The park includes two visitor centers and portable toilets. Trails are open to hikers, bikers, and runners. Also, dogs are allowed as long as they are on a leash. Be sure to check out Helen Hunt Falls and stop into one of the visitor centers to plan your hike. There are more than eight trails to choose from.
North Cheyenne Canyon Park is located on the west side of Colorado Springs. It spans 1,600 acres and is free to access.
5. Ute Valley Park
There are multiple access points available to reach Ute Valley Park. This park offers hiking, mountain biking, and trail running. Dogs are also welcome on a leash. There are many miles of trails available, which are not always well marked. For this reason, consider downloading a map to take with you. With a variety of trails available, you can piece together a hike as short or as long as you wish.
The main entrance to the park is located at 1705 Vindicator Dr. near the Rockrimmon neighborhood. There are interesting rock and archeological features to check out. Just beware of rattlesnakes in the summer.
6. Palmer Park
There are more than 25 miles of trails to explore in Palmer Park. None of the trails are very strenuous, but it can be hard to follow the trails. As such, there are many unmarked spur trails, making it easy to get turned around. Be sure to take note of your surroundings and the paths you take so you can make it back to your car.
In addition to the trails, this park has much more to offer. Additional amenities include baseball/softball fields, a playground, restrooms, football/soccer fields, picnicking, volleyball courts, and a dog park.
7. Blodgett Peak
The Blodgett Peak trail is a 3.5 mil out and back trail that is pretty heavily trafficked. It is a moderately difficult trail, starting out easy but getting more difficult toward the top. The higher you get, the steeper the inclines and the looser the gravel. While you hike, you can enjoy looking for wildlife and various plant species. Once you make it to the top, you are rewarded with amazing views of the city.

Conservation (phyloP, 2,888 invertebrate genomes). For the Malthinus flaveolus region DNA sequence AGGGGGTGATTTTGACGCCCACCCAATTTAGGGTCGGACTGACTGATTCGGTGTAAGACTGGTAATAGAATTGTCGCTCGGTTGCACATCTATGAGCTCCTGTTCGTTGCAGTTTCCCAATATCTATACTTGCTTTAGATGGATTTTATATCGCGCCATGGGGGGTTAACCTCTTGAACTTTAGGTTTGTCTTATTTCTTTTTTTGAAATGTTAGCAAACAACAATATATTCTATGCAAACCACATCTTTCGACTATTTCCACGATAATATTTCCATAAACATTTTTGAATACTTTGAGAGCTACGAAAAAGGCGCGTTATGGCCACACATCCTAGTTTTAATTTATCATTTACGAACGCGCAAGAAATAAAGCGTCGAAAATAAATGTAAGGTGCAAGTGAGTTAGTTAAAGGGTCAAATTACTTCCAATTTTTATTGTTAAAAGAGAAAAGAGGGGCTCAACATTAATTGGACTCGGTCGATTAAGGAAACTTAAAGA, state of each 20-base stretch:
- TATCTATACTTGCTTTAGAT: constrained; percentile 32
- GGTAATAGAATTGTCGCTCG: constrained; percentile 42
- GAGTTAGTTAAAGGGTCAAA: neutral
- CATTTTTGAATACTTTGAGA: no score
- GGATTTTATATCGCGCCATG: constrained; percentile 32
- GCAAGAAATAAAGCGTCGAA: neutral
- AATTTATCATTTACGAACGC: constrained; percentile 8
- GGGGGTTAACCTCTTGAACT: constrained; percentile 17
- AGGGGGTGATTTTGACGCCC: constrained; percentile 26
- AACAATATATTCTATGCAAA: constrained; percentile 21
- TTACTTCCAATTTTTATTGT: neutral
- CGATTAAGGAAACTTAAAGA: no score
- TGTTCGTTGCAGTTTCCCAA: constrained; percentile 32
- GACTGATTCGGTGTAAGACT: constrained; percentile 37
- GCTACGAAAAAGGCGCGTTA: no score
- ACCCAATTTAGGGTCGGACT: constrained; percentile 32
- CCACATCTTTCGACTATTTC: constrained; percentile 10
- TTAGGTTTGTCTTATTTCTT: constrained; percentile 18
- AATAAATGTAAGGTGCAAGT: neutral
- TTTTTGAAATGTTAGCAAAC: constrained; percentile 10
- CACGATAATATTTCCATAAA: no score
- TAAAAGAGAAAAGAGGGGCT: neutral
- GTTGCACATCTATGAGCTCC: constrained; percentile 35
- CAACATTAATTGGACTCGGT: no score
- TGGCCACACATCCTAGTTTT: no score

The Blodgett Peak Trail is located within Blodgett Peak Open Space. This is part of the Pike National Forest. The trailhead is located off W. Woodmen Road in the Mountain Shadows neighborhood.
8. Aiken Canyon Preserve
If you would like to hike in a less busy environment, consider Aiken Canyon Preserve. Not many people know about this spot, which allows for a more serene experience. This hike is located in the foothills and is a 4-mile loop. If you wish to make your hike a bit longer, there is a short trail that branches off through the canyon. In addition, there are interpretive signs, nice views, and opportunities to see wildlife and wildflowers. Seasonal restrooms are also available.
Aiken Canyon Preserve is located in southwest Colorado Springs off of Hwy. 115 about 12 miles south of Cheyenne Mountain State Park.
9. Pulpit Rock Park Trail
Visible from I-25, this trail takes you to the top of an impressive rock formation in Colorado Springs. It is a 4.4 mile loop and includes some nice wildflowers during the spring and summer. If you are hiking with small children, do be careful at the top, there are steep drop offs on the rock formations.
The trailhead for Pulpit Rock Park Trail is found off N. Nevada Ave., north of the University Village Shopping Center.